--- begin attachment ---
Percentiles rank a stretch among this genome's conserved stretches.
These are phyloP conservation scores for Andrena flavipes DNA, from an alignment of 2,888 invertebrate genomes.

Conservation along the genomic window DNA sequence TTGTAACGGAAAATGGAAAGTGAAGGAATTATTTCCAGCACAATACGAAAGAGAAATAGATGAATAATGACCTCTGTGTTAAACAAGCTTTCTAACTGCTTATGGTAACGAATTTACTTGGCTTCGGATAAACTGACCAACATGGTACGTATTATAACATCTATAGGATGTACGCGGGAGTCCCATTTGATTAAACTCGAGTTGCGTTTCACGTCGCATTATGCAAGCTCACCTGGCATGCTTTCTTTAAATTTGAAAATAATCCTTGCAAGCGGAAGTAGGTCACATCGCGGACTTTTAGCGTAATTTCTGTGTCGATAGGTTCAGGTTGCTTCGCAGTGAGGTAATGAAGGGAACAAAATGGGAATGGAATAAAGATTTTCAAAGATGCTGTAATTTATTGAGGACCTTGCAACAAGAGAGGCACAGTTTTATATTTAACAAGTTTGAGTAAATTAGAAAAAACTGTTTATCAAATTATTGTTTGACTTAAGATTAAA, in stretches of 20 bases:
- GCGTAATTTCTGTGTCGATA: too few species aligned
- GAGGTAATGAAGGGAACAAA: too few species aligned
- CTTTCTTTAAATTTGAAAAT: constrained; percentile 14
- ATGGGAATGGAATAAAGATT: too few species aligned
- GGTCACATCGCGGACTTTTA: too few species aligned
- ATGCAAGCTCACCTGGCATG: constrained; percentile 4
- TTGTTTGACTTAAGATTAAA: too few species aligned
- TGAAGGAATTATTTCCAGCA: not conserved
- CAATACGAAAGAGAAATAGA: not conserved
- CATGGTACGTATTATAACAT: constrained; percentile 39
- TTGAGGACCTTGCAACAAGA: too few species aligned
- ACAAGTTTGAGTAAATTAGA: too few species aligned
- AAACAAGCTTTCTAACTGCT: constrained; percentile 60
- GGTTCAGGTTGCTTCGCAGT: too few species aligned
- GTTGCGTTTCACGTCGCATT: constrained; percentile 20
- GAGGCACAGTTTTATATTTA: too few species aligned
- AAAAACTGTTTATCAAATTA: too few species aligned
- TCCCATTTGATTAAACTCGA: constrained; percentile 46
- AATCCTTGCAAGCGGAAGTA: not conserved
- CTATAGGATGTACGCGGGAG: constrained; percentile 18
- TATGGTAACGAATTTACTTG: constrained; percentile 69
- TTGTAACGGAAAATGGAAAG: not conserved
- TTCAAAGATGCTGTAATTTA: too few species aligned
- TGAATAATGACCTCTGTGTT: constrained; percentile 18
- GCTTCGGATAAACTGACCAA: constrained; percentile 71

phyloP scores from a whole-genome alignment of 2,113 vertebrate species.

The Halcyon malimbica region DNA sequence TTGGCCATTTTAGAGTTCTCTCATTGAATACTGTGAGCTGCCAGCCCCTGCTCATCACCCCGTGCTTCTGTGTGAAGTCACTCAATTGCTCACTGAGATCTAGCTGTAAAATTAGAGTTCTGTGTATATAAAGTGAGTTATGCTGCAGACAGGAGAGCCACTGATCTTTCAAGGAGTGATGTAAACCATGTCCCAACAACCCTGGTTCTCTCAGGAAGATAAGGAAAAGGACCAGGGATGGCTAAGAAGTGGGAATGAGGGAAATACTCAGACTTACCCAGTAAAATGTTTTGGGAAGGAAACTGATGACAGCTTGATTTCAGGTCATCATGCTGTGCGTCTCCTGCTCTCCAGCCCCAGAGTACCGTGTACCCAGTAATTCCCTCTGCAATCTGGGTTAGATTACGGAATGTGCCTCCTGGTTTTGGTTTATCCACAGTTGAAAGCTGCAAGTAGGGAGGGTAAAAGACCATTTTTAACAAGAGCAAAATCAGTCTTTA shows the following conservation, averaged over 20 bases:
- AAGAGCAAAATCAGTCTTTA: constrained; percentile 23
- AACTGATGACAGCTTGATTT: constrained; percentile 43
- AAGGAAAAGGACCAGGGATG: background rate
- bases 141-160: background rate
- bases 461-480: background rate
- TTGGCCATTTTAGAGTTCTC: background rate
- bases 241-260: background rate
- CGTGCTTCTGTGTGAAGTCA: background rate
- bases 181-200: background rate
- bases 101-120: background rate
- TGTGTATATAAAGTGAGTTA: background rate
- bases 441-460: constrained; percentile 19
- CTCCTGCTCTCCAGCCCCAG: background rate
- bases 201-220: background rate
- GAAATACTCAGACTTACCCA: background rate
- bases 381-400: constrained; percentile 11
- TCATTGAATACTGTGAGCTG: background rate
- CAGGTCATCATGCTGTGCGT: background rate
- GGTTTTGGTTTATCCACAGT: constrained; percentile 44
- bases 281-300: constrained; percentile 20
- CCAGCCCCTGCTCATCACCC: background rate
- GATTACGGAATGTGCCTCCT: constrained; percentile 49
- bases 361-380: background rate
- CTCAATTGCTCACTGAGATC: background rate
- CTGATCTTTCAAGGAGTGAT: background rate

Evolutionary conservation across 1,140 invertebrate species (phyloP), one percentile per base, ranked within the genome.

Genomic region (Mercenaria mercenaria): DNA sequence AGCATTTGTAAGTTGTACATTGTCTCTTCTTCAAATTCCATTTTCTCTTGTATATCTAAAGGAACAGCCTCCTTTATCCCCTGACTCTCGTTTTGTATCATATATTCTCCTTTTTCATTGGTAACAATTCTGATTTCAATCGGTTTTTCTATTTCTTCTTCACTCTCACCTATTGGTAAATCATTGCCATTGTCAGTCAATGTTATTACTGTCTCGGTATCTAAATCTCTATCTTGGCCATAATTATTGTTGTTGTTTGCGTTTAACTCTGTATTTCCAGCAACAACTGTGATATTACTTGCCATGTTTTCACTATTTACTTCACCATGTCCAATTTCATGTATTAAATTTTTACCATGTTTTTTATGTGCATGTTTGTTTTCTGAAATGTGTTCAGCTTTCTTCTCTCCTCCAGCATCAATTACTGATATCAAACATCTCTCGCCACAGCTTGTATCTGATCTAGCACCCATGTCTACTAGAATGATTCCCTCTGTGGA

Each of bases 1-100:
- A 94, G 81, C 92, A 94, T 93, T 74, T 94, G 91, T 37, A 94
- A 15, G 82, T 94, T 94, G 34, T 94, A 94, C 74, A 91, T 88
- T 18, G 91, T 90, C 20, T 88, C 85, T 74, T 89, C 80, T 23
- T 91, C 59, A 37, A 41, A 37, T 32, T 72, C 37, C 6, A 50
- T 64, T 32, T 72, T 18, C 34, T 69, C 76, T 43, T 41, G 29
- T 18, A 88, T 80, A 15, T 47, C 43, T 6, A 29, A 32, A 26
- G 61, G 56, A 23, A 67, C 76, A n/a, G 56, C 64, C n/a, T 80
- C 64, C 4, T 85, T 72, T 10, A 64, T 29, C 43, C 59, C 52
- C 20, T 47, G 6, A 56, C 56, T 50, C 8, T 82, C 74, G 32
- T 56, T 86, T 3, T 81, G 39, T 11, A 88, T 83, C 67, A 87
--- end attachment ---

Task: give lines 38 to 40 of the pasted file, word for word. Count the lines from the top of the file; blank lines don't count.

- CGTGCTTCTGTGTGAAGTCA: background rate
- bases 181-200: background rate
- bases 101-120: background rate